[Pdx-pm] Modern testing in perl

Chad Granum exodist7 at gmail.com
Thu Mar 4 19:10:33 PST 2010

Recently there have been a couple movements to 'modernize' parts of
perl. Two immediate examples are Moose which is a more modern OO
system (like perl6), the other is perl5i which Schwern is heading.
perl5i is intended to fix all kinds of gripes. Thus far I have not
seen any similar movement in the area of perl testing. After a
discussion which compared and contrasted perl's testing tools with
another set of test tools it occurred to me that there is probably
room for significant improvement. I have decided to try to fill this
void in modernization of perl testing.

I have started the fennec project (http://github.com/exodist/Fennec)
before the name scares you let it be known that the original name was
to be Test::Suite, and I have just obtained that namespace (it was
previously owned by someone else) so the name may change back.

I am requesting that anyone and everyone put there 2 cents in on what
is amazing, good, bad, ugly, or impossible with the current perl
testing tools. How they can be improved, etc. I also encourage anyone
interested to add issues, look for bugs, add feature requests, submit
patches, fork the repo, etc.

Here is a simple bulleted list of desired features, most of these have
a current (bu maybe in need of improvement) implementation.

 * Group tests into sets which can be run multiple times under
different scenarios
 * Every test file should create an object that is run
 * Test sets should be run in random order by default, as should cases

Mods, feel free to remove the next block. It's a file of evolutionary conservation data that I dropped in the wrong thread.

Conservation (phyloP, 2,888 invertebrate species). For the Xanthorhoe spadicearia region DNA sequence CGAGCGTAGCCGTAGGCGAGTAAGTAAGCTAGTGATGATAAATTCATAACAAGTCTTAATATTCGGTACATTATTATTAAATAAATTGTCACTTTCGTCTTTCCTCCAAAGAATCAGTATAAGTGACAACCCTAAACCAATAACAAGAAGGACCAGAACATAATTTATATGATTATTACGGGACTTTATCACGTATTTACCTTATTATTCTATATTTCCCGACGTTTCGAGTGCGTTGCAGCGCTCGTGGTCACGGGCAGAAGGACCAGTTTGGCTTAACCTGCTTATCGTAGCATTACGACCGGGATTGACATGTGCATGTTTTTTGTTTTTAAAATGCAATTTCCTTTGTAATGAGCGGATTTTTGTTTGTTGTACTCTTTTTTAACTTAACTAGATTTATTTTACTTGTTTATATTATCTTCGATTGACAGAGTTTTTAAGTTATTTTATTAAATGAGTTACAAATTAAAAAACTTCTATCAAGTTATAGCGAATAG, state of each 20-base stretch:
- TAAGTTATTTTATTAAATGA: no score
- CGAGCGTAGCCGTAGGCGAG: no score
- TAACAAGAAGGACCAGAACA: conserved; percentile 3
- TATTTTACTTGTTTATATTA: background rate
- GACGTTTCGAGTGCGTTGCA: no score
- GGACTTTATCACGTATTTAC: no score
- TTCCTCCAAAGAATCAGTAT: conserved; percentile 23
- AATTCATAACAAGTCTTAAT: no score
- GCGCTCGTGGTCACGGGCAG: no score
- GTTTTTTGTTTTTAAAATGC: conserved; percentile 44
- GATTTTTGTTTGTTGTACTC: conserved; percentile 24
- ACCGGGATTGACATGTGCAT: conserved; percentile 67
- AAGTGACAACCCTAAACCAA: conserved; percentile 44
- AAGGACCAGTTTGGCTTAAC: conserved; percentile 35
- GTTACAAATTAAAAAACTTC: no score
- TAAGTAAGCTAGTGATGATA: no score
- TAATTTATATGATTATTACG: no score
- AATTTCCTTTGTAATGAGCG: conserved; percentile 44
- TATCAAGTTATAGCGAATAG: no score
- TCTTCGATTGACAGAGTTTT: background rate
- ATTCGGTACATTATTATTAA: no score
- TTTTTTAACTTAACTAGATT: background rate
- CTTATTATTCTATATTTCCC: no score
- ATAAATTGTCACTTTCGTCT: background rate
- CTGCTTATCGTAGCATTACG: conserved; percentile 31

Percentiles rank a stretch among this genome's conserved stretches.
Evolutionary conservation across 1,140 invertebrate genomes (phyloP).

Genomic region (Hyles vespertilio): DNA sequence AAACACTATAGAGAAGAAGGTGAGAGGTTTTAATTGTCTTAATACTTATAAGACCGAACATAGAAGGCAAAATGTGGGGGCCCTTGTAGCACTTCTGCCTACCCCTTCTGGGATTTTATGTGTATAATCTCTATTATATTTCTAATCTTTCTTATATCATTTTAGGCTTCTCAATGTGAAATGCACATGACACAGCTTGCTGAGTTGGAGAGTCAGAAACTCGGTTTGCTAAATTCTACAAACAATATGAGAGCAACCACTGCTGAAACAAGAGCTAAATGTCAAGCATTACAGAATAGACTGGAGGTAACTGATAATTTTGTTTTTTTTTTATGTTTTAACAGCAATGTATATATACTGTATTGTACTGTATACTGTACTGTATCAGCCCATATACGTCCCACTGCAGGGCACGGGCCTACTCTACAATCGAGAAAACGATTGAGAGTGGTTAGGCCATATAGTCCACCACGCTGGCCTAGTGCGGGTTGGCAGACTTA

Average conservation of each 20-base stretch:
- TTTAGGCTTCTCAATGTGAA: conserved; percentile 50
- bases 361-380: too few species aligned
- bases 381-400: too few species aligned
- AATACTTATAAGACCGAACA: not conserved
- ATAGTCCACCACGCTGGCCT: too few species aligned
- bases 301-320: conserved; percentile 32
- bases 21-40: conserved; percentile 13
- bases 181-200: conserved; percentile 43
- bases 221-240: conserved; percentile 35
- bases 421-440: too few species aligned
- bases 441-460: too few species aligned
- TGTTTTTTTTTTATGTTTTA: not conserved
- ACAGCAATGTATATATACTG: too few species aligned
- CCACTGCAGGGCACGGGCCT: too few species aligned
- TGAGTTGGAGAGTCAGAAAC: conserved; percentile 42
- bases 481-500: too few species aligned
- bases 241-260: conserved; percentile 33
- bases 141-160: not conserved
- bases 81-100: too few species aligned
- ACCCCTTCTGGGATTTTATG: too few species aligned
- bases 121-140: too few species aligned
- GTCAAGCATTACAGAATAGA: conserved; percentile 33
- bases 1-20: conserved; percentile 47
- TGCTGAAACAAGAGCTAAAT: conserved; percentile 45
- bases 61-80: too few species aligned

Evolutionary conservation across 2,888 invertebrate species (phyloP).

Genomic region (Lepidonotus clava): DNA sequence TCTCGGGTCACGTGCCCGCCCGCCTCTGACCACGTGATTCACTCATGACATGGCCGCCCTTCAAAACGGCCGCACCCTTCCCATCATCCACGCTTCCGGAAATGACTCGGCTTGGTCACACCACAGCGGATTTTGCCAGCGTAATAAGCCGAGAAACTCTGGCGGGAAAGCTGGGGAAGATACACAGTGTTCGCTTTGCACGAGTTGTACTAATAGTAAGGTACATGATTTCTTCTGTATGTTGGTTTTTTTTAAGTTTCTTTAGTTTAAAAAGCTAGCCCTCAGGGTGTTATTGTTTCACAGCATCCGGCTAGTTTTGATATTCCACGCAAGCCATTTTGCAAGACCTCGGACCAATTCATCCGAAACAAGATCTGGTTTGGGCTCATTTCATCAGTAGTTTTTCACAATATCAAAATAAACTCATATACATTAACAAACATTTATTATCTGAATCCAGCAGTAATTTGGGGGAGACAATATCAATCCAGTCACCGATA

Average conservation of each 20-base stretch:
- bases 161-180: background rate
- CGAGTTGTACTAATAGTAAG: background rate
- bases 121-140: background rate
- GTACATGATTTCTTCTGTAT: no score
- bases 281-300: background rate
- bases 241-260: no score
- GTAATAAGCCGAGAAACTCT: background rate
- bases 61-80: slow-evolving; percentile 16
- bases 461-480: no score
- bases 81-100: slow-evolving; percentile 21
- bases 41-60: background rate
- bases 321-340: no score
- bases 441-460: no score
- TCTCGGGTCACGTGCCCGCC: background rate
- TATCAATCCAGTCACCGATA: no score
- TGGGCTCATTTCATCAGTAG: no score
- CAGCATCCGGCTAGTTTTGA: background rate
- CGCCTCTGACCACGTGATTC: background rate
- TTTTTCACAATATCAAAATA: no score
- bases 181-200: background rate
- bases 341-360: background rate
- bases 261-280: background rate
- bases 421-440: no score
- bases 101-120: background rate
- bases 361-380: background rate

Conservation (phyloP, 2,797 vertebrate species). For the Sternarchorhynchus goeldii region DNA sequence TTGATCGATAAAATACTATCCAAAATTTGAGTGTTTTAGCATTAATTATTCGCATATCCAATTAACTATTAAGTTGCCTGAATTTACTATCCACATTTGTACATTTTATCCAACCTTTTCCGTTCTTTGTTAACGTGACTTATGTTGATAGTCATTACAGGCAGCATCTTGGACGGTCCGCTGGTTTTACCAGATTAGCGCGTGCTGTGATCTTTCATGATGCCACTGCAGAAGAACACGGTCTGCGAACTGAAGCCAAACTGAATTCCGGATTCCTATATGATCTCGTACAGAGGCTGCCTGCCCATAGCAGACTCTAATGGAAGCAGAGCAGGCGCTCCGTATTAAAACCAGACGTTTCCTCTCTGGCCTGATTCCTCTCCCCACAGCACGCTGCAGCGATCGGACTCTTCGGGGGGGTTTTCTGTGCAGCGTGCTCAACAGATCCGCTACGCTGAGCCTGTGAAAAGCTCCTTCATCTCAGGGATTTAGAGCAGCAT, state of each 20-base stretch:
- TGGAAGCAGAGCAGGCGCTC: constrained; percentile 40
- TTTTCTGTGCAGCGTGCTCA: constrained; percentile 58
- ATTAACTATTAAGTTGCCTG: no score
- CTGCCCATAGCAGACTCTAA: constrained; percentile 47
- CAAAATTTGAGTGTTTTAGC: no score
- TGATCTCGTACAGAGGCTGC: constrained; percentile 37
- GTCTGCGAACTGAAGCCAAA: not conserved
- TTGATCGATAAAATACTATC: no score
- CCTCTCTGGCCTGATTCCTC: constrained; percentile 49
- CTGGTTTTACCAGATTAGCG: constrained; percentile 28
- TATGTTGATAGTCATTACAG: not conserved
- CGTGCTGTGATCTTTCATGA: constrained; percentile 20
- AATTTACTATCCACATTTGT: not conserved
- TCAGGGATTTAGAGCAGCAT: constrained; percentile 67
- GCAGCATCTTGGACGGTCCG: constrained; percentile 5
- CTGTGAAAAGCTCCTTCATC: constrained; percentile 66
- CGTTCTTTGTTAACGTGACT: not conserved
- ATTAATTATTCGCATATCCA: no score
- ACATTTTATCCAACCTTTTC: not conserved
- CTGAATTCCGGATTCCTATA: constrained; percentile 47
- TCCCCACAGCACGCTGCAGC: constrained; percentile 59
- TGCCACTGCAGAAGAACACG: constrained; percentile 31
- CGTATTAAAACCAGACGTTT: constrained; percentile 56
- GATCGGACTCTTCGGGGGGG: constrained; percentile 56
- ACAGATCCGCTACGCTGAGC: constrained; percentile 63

(scenarios) and even test files.
 * Writing tester function libraries (think Test::More,
Test::Exception, etc) should be very simplified
 * Test results should be reported to the tester in object form,
unlike Test::Builder which just outputs any results directly to TAP.
 * Ability to create result handlers for cases where you want to get
results directly instead of going straight to TAP.
  * TAP output plugin used by default
  * Database output plugin (record results to a simple database)
  * Test::Builder output plugin (If you really want to go through
Test::Builder, this is also the first output plugin for quickstart of
the project)
 * Ability to use multiple output plugins at once.
 * Ability to wrap existing Test::Builder plugins (like Test::More)
into Fennec tester libraries (this is already done for Test::More,
 * Ability to run just a specified case/set
 * More helpful output in some current testers (is_deeply for example)
 * Ability to define tests both in separate files, and inline with the
objects being tested
  * When not in testing mode these definitions should be ignored and
minimal overhead should occur as a result of their being present.
  * Inline tests are purely optional
  * Perhaps tests be defined after __END__?

Test result objects need to contain the following information:
 * Name,
 * Result (ok, not ok),
 * Case run under,
 * Set run under,
 * Line tester was called from,
 * File tester was called from,
 * todo (false or reason),
 * skip (false or reason),
 * diagnostics messages,

Defining tests and cases should be moose like:

case name => sub {};
case name => (
   code => sub {},
   partition => 'name',
set name => sub {};

Tests should also be definable by creating subs prefixed with 'test' or 'case'
sub test_something {}
sub case_prepare_things {}

There will also be an init method that will be called just once prior
to running the cases.

The base principal for Fennec is that test will be grouped into sets,
each of these sets can be run against multiple cases. Essentially a
case is a method on a test object you define that creates a scenario,
once the scenario is ready all your test sets will be run under that
scenario, once the sets are all completed the next scenario will be
run and the sets will be run again. You can mark an entire case or set
as todo or skip. You also can also specify that sets should only run
under certain cases, or not under others. You can also group sets and
cases into a 'partition' so that only sets in that partition will be
run under the cases in the same partition.

Currently there are 2 types of plugins, output plugins which take
results and do stuff with them, and tester plugins with provide
functionality such as ok, like, is, diag, etc.

I appreciate any feedback anyone wants to provide!

-Chad Granum

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